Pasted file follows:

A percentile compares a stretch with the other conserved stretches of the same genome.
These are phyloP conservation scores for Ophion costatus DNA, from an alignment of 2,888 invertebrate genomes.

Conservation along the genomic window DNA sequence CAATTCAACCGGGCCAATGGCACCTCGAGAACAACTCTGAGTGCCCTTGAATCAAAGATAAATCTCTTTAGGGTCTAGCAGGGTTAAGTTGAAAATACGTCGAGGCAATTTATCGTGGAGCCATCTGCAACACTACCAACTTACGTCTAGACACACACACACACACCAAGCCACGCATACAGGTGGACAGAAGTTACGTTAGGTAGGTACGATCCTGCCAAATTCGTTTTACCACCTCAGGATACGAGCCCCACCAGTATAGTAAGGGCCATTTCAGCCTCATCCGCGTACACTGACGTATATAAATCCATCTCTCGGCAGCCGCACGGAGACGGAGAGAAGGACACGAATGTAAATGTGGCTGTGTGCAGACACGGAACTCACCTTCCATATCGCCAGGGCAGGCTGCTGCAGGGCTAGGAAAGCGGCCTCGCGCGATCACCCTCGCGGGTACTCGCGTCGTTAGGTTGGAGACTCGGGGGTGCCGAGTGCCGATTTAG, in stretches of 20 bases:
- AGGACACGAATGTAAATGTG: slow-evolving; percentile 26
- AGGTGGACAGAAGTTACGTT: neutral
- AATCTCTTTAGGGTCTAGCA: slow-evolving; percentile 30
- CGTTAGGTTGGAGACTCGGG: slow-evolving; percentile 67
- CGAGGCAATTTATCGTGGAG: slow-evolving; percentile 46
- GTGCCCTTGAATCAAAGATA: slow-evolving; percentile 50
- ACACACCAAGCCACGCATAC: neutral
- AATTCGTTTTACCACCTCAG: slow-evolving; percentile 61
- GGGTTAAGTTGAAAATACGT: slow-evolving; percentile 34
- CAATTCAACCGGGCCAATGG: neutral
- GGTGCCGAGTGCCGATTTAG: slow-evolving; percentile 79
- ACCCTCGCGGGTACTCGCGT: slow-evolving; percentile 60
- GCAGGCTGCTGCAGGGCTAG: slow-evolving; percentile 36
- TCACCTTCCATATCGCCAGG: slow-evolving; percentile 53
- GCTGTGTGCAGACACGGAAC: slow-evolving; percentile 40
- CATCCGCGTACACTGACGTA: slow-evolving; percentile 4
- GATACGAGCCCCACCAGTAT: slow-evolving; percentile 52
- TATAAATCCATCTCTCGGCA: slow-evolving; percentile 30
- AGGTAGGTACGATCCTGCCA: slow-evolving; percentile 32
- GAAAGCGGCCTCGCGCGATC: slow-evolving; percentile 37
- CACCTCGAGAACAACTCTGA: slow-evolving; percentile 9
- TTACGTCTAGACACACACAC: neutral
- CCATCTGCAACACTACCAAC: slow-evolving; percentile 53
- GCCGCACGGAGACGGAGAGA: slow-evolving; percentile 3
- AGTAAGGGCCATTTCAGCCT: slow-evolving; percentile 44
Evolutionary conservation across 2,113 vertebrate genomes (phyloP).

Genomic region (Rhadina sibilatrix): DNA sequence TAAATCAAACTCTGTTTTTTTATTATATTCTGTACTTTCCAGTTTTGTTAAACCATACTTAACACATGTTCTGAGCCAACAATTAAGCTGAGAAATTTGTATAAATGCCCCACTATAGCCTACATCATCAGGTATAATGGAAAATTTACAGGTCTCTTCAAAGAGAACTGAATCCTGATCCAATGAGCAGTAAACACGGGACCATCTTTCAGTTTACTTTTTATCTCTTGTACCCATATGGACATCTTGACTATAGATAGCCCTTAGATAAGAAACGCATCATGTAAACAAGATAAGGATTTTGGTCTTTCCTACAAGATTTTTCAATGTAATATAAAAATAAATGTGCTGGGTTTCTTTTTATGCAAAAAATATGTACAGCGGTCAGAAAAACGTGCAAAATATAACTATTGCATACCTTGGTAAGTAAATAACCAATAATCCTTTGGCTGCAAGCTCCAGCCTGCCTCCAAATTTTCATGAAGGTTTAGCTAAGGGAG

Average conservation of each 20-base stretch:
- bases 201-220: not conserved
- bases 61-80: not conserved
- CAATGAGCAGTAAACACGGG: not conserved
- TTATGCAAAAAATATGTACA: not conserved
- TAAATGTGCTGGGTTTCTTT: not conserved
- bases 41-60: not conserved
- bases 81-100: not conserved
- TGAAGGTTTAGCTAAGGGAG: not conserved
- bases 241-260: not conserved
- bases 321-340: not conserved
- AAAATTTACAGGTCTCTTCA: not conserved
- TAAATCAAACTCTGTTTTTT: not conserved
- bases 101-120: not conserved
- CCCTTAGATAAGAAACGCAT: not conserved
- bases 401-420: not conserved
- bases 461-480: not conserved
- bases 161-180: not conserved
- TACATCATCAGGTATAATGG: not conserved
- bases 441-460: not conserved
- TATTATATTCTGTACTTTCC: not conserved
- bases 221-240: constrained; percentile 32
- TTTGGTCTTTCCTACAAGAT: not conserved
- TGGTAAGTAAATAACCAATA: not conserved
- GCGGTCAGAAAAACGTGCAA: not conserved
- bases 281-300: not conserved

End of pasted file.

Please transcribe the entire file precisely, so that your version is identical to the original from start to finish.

A percentile compares a stretch with the other conserved stretches of the same genome.
These are phyloP conservation scores for Ophion costatus DNA, from an alignment of 2,888 invertebrate genomes.

Conservation along the genomic window DNA sequence CAATTCAACCGGGCCAATGGCACCTCGAGAACAACTCTGAGTGCCCTTGAATCAAAGATAAATCTCTTTAGGGTCTAGCAGGGTTAAGTTGAAAATACGTCGAGGCAATTTATCGTGGAGCCATCTGCAACACTACCAACTTACGTCTAGACACACACACACACACCAAGCCACGCATACAGGTGGACAGAAGTTACGTTAGGTAGGTACGATCCTGCCAAATTCGTTTTACCACCTCAGGATACGAGCCCCACCAGTATAGTAAGGGCCATTTCAGCCTCATCCGCGTACACTGACGTATATAAATCCATCTCTCGGCAGCCGCACGGAGACGGAGAGAAGGACACGAATGTAAATGTGGCTGTGTGCAGACACGGAACTCACCTTCCATATCGCCAGGGCAGGCTGCTGCAGGGCTAGGAAAGCGGCCTCGCGCGATCACCCTCGCGGGTACTCGCGTCGTTAGGTTGGAGACTCGGGGGTGCCGAGTGCCGATTTAG, in stretches of 20 bases:
- AGGACACGAATGTAAATGTG: slow-evolving; percentile 26
- AGGTGGACAGAAGTTACGTT: neutral
- AATCTCTTTAGGGTCTAGCA: slow-evolving; percentile 30
- CGTTAGGTTGGAGACTCGGG: slow-evolving; percentile 67
- CGAGGCAATTTATCGTGGAG: slow-evolving; percentile 46
- GTGCCCTTGAATCAAAGATA: slow-evolving; percentile 50
- ACACACCAAGCCACGCATAC: neutral
- AATTCGTTTTACCACCTCAG: slow-evolving; percentile 61
- GGGTTAAGTTGAAAATACGT: slow-evolving; percentile 34
- CAATTCAACCGGGCCAATGG: neutral
- GGTGCCGAGTGCCGATTTAG: slow-evolving; percentile 79
- ACCCTCGCGGGTACTCGCGT: slow-evolving; percentile 60
- GCAGGCTGCTGCAGGGCTAG: slow-evolving; percentile 36
- TCACCTTCCATATCGCCAGG: slow-evolving; percentile 53
- GCTGTGTGCAGACACGGAAC: slow-evolving; percentile 40
- CATCCGCGTACACTGACGTA: slow-evolving; percentile 4
- GATACGAGCCCCACCAGTAT: slow-evolving; percentile 52
- TATAAATCCATCTCTCGGCA: slow-evolving; percentile 30
- AGGTAGGTACGATCCTGCCA: slow-evolving; percentile 32
- GAAAGCGGCCTCGCGCGATC: slow-evolving; percentile 37
- CACCTCGAGAACAACTCTGA: slow-evolving; percentile 9
- TTACGTCTAGACACACACAC: neutral
- CCATCTGCAACACTACCAAC: slow-evolving; percentile 53
- GCCGCACGGAGACGGAGAGA: slow-evolving; percentile 3
- AGTAAGGGCCATTTCAGCCT: slow-evolving; percentile 44
Evolutionary conservation across 2,113 vertebrate genomes (phyloP).

Genomic region (Rhadina sibilatrix): DNA sequence TAAATCAAACTCTGTTTTTTTATTATATTCTGTACTTTCCAGTTTTGTTAAACCATACTTAACACATGTTCTGAGCCAACAATTAAGCTGAGAAATTTGTATAAATGCCCCACTATAGCCTACATCATCAGGTATAATGGAAAATTTACAGGTCTCTTCAAAGAGAACTGAATCCTGATCCAATGAGCAGTAAACACGGGACCATCTTTCAGTTTACTTTTTATCTCTTGTACCCATATGGACATCTTGACTATAGATAGCCCTTAGATAAGAAACGCATCATGTAAACAAGATAAGGATTTTGGTCTTTCCTACAAGATTTTTCAATGTAATATAAAAATAAATGTGCTGGGTTTCTTTTTATGCAAAAAATATGTACAGCGGTCAGAAAAACGTGCAAAATATAACTATTGCATACCTTGGTAAGTAAATAACCAATAATCCTTTGGCTGCAAGCTCCAGCCTGCCTCCAAATTTTCATGAAGGTTTAGCTAAGGGAG

Average conservation of each 20-base stretch:
- bases 201-220: not conserved
- bases 61-80: not conserved
- CAATGAGCAGTAAACACGGG: not conserved
- TTATGCAAAAAATATGTACA: not conserved
- TAAATGTGCTGGGTTTCTTT: not conserved
- bases 41-60: not conserved
- bases 81-100: not conserved
- TGAAGGTTTAGCTAAGGGAG: not conserved
- bases 241-260: not conserved
- bases 321-340: not conserved
- AAAATTTACAGGTCTCTTCA: not conserved
- TAAATCAAACTCTGTTTTTT: not conserved
- bases 101-120: not conserved
- CCCTTAGATAAGAAACGCAT: not conserved
- bases 401-420: not conserved
- bases 461-480: not conserved
- bases 161-180: not conserved
- TACATCATCAGGTATAATGG: not conserved
- bases 441-460: not conserved
- TATTATATTCTGTACTTTCC: not conserved
- bases 221-240: constrained; percentile 32
- TTTGGTCTTTCCTACAAGAT: not conserved
- TGGTAAGTAAATAACCAATA: not conserved
- GCGGTCAGAAAAACGTGCAA: not conserved
- bases 281-300: not conserved